The Mystery of God, The Problem of God

I saw something the other day on Facebook that impressed me. It was a quote by John Shelby Spong, a retired bishop of the Episcopal Church:

God is not a Christian, God is not a Jew, or a Muslim, or a Hindu, or a Buddhist. All of those are human systems which human beings have created to try to help us walk into the mystery of God. I honor my tradition, I walk through my tradition, but I don’t think my tradition defines God, I think it only points me to God.”

I wish more “people of faith” had that sort of attitude. It’s refreshing, because the absolute truth is that no religion has a monopoly on truth. What’s more, all the metaphysical elements of religion are pure speculation. A believer in an Abrahamic faith cannot prove the existence of God, any more than I can prove rebirth or karma, assuming I wanted to do that.

I think many of us find it extremely tiresome to hear people tell others how they must think or what they should believe. As a Buddhist, I feel that all I should do is point to what I think is a logical way, a sound view, and say, it works for me. I can’t claim to know what is, or how things ultimately should be. Except in politics, but that’s a different matter. (Small attempt at humor.)

Now, I would be tempted to replace “God” in the above quote with “ultimate reality,” and the Buddhist tradition doesn’t try to define ultimate reality, because it is ineffable and can never be fully known through conceptual thinking, nor can it ever be expressed adequately using conventional language. That is one of the major points of Buddhist philosophy.

I may not know what is, but I must confess that I have rather strong views on what isn’t. I don’t believe in God, for instance. I’m also not a big fan of using the word “God” as a synonym for some kind of universal life-force, or ultimate being-ness. In my opinion, “God” carries just too much baggage with it to be useful. It is hard to divorce the word from the idea of a supreme being.

Still, having said that, I do realize that it’s just my opinion, and everyone is entitled to their own whether I agree with it or not.

There are some Buddhists who like to say that the Buddha neither confirmed nor denied the existence of a supreme being. I’m not sure if that is actually the case, but regardless, one thing is very clear and that is there is no foundation within the Buddha’s teachings to support the idea of reliance on a higher, holier being for enlightenment or salvation.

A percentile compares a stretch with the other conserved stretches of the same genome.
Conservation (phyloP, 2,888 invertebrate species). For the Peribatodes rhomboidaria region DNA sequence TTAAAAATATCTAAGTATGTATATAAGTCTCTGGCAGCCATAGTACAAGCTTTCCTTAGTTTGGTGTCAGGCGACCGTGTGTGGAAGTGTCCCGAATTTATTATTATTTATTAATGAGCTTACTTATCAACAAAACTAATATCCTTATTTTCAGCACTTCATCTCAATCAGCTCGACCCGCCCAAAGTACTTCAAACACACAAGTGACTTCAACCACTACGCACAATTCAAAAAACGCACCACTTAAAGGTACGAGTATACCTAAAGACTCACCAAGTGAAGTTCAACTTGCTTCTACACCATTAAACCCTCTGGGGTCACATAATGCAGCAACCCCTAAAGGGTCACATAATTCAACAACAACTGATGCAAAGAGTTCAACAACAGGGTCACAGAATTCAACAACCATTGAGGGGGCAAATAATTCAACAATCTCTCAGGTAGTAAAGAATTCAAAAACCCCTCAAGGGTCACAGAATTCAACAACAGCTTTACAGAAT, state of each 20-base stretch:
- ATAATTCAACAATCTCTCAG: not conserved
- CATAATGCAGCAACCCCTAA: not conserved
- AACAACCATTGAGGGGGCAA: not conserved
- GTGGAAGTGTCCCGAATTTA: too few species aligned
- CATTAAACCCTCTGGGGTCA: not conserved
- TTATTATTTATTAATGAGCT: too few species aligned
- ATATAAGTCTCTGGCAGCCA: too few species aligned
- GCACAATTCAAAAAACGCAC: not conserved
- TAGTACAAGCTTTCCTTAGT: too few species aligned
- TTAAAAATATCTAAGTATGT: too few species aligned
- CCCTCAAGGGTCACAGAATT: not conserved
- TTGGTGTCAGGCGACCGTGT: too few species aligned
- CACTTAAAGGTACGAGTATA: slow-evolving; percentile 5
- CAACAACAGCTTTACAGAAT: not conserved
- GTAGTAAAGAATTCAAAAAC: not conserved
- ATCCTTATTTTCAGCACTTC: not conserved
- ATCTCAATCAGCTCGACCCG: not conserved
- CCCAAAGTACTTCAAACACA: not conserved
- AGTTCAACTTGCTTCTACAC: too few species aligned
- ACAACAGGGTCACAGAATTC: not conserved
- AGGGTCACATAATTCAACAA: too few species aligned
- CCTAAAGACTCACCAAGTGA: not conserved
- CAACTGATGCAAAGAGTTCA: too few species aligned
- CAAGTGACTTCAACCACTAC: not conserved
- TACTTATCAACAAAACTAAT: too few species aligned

In Buddhism, we term such reliance “other-power” (tariki), and here is another place where I become rather dogmatic, for as far as I’m concerned, “other-power” is not Buddha-dharma. The Buddha taught “inner-power” (jiriki):

So, Ananda, you must be your own lamps, be your own refuges. Take refuge in nothing outside yourselves. Hold firm to the truth as a lamp and a refuge, and do not look for refuge to anything besides yourselves.”

Mahaparinibbana Sutta, Digha Nikaya 16

As far as the problem of a creator god is concerned, Nagarjuna, often called “the second Buddha,” demonstrated that the existence of such a being, in the words of Hsueh-Li Cheng, “as creator of the world is unintelligible.” [1. Hsueh-Li Cheng, Empty Logic: Madhyamika Buddhism from Chinese Sources, Motilal Banarsidass Publ., 1991] I’ll save the long and detailed explanation of his logic on this point for another post. But I will say that it would be wrong to think that Nagarjuna was out to prove anything. In the Vigrahavyavartani (“End of Disputes”) he says “If I made any assertion, I would be in error. But I make no assertion, thus I am not in error.”

Returning to my thoughts at the beginning of this post, again, it’s refreshing to encounter a “religionist,” like John Shelby Spong, who doesn’t claim to have all the answers. From what I have read, Spong is “seeking to experience Christianity in a new and vibrant way” (his words) by moving away from theistic belief and traditional doctrines. I’m sure that is not too popular in some Christian quarters.

The universe is too vast and beyond our comprehension for anyone to be absolutely sure about what made or sustains it. As Sam Cooke wrote in his song “A Change is Gonna Come”, “I don’t know what’s out there beyond the sky.” No one does.

No one has all the answers. Except in politics, where believe me, I know what’s what. So, listen, be a smarty and vote for Obama next Tuesday.

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